Watchman – 15 Physical History – Pre-1930

National Park Service Cultural Landscapes Inventory: The Watchman, Crater Lake National Park, 2001

Physical History



Prior to Crater Lake’s establishment as a national park in 1902, William Gladstone Steel accompanied Clarence Dutton’s U.S. Geological Survey mapping party in 1886. During this expedition, Watchman Peak (8013’) was named. While measuring the depth of the lake, “a party of engineers was stationed on the summit to receive signals and record soundings”. They were watching for the signals across the lake to position the party’s boat, the Cleetwood (Greene 1984, 305).

Watchman Peak, comprised of andesite, is two-fifths of a mile wide and one and one-quarter miles high (Unrau 1988, 4). From Crater Lake National Park’s earliest times, this landform’s height was noted for its direct views of the lake to the east, the Klamath Basin to the south, and the Rogue River Valley to the west. To capitalize on these views, a simple trail was aligned in 1916 up Watchman Peak. It was constructed “in order to make it passable for the men and teams and grading equipment that worked on that portion of the Rim Road, between the north slope of the Watchman and the Devil’s Backbone.” The trail was simple and “constructed in a cheap manner” ranging three to four feet in width with grades to 35%. During this period, the trail was associated with Rim Road’s construction and was “charged against the road work” at a cost of $118.95. Although the trail was constructed in connection with Rim Road, it was considered as part of a new network of trails aligned for park visitors as it provided “scenic advantages” to be “used by tourists in ascending the Watchman Peak” (Crater Lake National Park Report by the US Army Corps of Engineers, 1918, n.p.).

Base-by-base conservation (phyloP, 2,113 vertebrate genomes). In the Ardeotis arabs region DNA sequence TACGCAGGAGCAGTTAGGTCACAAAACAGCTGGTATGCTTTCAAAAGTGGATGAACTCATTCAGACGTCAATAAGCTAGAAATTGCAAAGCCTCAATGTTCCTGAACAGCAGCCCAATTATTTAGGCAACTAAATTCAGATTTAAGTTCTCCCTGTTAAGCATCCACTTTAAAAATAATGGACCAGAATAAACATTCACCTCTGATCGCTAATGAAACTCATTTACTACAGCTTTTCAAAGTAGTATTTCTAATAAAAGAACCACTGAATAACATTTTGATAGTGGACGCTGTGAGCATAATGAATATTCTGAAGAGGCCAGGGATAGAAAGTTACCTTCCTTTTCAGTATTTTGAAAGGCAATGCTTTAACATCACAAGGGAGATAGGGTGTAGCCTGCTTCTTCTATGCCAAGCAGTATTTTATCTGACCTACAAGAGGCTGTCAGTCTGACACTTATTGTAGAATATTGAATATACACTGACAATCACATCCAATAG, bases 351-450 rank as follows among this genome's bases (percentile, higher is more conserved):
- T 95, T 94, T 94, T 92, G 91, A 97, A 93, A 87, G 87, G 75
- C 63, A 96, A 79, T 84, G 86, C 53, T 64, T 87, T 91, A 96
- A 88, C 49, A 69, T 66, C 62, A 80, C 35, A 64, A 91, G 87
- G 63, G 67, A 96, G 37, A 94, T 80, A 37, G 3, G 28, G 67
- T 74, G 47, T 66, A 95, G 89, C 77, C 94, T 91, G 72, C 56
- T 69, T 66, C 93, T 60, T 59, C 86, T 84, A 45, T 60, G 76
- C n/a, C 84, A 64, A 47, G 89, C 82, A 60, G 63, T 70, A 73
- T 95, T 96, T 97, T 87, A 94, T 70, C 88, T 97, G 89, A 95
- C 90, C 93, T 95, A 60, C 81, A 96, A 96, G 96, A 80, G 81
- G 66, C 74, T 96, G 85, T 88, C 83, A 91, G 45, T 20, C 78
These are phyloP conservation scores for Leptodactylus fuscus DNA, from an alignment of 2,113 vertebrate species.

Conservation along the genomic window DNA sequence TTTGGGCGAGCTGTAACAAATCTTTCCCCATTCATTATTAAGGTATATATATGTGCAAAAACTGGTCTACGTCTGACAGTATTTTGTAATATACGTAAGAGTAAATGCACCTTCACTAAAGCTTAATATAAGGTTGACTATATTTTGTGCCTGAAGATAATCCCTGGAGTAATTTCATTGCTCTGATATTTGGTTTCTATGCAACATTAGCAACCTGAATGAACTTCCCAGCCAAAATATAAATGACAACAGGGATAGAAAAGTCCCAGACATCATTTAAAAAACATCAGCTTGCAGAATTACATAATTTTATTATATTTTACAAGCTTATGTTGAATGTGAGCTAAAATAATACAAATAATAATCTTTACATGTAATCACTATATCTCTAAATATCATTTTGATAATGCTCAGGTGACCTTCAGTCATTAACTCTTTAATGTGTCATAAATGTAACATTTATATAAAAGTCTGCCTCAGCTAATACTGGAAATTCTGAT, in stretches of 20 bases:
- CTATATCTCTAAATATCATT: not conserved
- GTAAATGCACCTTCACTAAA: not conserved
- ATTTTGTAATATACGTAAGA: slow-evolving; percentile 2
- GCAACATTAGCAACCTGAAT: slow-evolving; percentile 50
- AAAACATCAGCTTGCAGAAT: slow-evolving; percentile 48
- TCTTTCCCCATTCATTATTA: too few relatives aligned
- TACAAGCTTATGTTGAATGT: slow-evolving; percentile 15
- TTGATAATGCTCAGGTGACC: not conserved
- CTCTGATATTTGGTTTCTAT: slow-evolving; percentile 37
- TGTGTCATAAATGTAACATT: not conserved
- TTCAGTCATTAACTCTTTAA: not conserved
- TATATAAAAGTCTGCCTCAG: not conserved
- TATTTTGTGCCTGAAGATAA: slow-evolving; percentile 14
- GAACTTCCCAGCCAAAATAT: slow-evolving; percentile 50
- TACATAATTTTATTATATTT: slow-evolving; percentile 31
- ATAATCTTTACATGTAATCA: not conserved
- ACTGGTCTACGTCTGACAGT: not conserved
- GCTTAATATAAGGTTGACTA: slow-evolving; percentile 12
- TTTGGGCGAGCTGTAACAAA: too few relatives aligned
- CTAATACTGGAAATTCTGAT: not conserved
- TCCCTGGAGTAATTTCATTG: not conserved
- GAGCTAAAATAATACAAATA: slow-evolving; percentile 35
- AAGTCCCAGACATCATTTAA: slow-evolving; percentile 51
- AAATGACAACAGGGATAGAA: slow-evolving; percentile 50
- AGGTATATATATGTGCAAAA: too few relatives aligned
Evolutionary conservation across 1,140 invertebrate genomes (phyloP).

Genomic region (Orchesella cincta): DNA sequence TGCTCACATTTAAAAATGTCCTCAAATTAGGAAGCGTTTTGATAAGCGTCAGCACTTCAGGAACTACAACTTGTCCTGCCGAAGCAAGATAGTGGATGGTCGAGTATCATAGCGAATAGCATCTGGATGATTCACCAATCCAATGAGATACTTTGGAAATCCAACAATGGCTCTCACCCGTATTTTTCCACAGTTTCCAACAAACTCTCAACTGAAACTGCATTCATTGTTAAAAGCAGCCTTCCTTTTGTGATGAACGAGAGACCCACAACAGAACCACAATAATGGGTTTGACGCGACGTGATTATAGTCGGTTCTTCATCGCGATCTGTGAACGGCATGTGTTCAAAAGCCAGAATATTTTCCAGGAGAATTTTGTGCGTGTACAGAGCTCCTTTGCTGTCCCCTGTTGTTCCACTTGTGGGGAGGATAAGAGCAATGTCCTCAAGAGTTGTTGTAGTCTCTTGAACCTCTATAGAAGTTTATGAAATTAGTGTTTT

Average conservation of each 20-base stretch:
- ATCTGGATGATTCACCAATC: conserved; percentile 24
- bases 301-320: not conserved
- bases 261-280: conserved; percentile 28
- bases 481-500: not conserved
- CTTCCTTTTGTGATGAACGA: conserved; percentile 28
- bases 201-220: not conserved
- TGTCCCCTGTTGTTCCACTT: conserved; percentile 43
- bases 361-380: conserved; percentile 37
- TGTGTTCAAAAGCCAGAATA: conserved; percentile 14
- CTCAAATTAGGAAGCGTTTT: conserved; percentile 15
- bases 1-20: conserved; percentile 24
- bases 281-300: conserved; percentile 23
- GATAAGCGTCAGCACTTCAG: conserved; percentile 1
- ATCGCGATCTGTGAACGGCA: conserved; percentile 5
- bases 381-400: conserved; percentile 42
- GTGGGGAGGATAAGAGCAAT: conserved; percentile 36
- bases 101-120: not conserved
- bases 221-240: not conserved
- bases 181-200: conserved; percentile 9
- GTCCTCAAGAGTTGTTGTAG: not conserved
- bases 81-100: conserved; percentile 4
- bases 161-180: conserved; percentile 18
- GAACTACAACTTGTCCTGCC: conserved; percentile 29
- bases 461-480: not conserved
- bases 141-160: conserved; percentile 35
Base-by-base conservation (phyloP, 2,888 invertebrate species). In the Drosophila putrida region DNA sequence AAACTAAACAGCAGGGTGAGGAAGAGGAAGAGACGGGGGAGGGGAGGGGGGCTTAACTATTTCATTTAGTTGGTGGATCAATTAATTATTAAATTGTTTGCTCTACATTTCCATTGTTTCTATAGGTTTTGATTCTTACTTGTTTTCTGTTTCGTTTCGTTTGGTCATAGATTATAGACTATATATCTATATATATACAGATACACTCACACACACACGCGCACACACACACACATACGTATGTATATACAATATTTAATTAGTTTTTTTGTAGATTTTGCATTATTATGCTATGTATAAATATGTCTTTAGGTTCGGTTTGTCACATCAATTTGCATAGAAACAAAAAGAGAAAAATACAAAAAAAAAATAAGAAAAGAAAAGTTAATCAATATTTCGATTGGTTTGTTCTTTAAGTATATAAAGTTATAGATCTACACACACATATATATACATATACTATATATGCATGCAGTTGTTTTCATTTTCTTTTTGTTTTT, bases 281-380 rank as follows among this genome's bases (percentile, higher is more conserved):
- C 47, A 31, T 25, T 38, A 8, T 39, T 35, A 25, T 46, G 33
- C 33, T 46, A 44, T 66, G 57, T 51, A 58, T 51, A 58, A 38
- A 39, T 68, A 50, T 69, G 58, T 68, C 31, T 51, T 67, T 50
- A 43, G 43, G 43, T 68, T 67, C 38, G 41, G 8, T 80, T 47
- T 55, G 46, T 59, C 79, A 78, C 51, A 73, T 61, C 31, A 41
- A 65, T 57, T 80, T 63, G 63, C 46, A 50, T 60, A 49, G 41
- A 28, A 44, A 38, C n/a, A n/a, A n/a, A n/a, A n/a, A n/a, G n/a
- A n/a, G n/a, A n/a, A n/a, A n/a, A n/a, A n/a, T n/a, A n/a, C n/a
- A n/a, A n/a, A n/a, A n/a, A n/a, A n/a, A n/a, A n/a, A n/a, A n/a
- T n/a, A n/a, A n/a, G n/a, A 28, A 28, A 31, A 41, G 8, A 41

By 1917 a simple United States Forest Service cupola-styled fire tower was constructed for educational and fire-watch purposes, in addition to the trail. The trail and building, precursors to the present day trail and observation station, were used to educate park visitors and to protect forest resources from fire. Organized interpretive/educational activities on Watchman Peak began during the summer of 1926 (Unrau 1988, 635). By the summer of 1929, NPS Chief Naturalist Ansel F. Hall advised with the interpretive program which was primarily written by Homuth and Solinsky. Crater Lake Ranger Naturalists, trained in the natural sciences, lead 11/2 hour guided field trips up Watchman Trail (Unrau 1988, 639).

Plans for Interpretation on Watchman Trail and Watchman Observation Station Due to the popularity of these guided fieldtrips, Crater Lake management began to expand these services. New projects at Crater Lake including Watchman Trail and Watchman Observation Station would help “form the nucleus of park educational efforts” at Crater Lake (Unrau, 1988, 640).